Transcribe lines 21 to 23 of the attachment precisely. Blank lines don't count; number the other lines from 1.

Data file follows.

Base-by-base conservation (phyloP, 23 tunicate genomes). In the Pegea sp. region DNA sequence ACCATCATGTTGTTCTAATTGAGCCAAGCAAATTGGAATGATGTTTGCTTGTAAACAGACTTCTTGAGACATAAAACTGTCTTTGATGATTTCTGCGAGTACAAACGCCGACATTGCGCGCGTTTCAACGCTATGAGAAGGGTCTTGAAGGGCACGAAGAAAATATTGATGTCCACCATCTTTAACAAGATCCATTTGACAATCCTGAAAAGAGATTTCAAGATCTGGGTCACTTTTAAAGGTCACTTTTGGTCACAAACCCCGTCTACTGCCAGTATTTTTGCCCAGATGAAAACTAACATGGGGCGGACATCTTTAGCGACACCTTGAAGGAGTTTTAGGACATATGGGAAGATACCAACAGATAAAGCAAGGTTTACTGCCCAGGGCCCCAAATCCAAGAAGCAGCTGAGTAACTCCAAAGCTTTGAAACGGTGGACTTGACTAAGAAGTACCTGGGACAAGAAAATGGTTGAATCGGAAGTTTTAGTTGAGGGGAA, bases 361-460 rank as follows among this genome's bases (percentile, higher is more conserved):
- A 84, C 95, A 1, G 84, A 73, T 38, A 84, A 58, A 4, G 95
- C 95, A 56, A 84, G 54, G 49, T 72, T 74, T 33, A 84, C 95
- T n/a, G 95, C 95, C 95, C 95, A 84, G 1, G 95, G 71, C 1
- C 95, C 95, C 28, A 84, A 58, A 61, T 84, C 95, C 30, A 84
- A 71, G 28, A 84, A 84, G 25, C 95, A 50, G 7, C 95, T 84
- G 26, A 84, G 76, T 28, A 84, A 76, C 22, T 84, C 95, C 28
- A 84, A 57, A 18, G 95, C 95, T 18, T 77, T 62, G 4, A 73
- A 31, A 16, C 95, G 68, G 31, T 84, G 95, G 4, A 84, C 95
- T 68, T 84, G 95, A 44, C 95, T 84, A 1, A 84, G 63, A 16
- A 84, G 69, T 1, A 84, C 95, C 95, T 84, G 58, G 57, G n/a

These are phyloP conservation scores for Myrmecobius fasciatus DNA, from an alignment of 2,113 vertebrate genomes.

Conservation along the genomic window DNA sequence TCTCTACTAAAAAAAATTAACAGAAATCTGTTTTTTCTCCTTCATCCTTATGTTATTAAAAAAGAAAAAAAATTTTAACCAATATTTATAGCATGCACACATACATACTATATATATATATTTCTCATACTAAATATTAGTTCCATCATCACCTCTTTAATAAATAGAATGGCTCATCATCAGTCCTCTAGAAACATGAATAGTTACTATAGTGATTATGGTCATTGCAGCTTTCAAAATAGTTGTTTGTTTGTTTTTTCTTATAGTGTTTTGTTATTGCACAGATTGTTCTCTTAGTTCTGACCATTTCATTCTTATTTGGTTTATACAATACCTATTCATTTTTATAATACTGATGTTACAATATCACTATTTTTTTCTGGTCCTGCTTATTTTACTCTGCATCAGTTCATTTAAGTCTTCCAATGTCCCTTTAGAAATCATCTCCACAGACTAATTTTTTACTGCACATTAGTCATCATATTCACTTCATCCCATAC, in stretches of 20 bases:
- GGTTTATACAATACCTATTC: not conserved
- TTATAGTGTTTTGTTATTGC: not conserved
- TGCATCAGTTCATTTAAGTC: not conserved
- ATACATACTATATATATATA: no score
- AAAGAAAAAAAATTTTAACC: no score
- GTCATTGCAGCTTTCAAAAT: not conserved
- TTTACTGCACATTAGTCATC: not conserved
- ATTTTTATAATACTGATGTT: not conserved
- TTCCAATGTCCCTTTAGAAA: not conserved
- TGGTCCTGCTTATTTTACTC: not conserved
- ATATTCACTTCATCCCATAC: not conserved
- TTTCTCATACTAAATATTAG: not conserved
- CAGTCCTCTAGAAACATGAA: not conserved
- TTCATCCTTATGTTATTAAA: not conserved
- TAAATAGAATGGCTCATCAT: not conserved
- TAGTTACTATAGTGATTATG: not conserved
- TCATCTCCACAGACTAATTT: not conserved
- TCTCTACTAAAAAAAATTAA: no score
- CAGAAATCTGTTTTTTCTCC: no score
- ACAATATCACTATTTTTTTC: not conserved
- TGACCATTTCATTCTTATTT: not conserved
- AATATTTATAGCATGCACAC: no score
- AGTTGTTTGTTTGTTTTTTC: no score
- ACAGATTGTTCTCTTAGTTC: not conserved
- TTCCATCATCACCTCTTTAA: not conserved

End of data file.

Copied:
- ATTTTTATAATACTGATGTT: not conserved
- TTCCAATGTCCCTTTAGAAA: not conserved
- TGGTCCTGCTTATTTTACTC: not conserved